Anti-hOX40 hIgG1 engages with both activating and inhibitory FcγR to mediate antigen-specific T-cell expansion

We next examined the effect of human isotypes, including the hIgG1 isotype previously used in the clinic. Although this experimental set-up involves interactions between human antibodies and mouse FcγR, the interspecies similarities and differences are known16 37 making it possible to interpret the findings and infer likely mechanisms of action for exploitation in patients. Evaluating hIgG1, hIgG2 and hIgG4 variants of the anti-hOX40 mAb, only the hIgG1 was able to robustly expand CD8+OT-I+ T cells in the blood, although the secondary response to SIINFEKL was lower than might be expected (figure 4A). Splenic CD8+OT-I+ T cells also showed the greatest expansion in response to anti-hOX40 hIgG1 (figure 4B). Only the hIgG1 anti-hOX40 mAb resulted in a statistically significant reduction in the numbers of splenic Tregs (figure 4C). To understand whether anti-hOX40 hIgG1 was capable of acting directly on the transferred cells, hOX40KIhet OT-I Tghet splenocytes were transferred into WT C57BL/6 recipient mice. As before, only the hIgG1 anti-hOX40 mAb expanded the transferred cells (online supplemental figure 4A). To further confirm the direct effect of hIgG1 anti-hOX40 mAb on the antigen-specific CD8+T cells, purified hOX40KIhet CD8+OT I Tghet cells were transferred into WT recipients and stimulated with OVA and anti-hOX40 mAb. Again, only anti-hOX40 hIgG1 expanded the CD8+OT-I+ cells (figure 4D).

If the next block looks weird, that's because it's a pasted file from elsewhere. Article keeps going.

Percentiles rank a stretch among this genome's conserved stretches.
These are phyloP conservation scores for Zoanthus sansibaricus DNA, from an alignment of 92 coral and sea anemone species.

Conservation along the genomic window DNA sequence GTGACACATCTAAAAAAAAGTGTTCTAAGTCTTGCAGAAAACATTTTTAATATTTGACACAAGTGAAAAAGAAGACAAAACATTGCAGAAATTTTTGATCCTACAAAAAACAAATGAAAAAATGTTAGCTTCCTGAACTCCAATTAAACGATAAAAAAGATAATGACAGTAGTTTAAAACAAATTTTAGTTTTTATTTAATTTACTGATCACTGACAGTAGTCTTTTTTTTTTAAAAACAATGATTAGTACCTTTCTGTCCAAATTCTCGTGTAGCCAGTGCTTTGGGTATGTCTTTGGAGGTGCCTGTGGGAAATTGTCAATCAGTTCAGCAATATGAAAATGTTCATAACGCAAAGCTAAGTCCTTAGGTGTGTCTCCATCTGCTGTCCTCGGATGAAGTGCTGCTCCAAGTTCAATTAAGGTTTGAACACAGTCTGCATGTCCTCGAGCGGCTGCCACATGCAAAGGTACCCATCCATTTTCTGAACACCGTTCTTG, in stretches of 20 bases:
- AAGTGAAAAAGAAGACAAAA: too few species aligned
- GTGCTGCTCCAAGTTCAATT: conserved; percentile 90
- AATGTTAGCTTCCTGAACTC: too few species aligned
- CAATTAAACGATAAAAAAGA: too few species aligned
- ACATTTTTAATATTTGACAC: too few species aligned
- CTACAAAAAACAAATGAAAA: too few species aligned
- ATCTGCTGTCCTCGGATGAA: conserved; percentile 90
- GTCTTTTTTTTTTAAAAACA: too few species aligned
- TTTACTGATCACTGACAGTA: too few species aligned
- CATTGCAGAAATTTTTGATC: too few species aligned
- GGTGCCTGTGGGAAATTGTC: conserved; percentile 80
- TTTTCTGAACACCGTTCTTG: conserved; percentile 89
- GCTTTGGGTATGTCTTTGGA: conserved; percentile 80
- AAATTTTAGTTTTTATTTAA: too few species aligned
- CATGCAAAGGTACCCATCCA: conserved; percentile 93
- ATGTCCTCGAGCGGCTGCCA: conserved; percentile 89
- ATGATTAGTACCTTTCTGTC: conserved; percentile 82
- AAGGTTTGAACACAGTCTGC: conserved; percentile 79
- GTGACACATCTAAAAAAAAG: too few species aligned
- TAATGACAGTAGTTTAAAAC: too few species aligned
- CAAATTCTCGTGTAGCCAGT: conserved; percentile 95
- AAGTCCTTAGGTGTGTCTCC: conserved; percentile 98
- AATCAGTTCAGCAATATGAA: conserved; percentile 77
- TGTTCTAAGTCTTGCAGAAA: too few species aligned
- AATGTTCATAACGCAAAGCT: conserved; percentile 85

Figure 4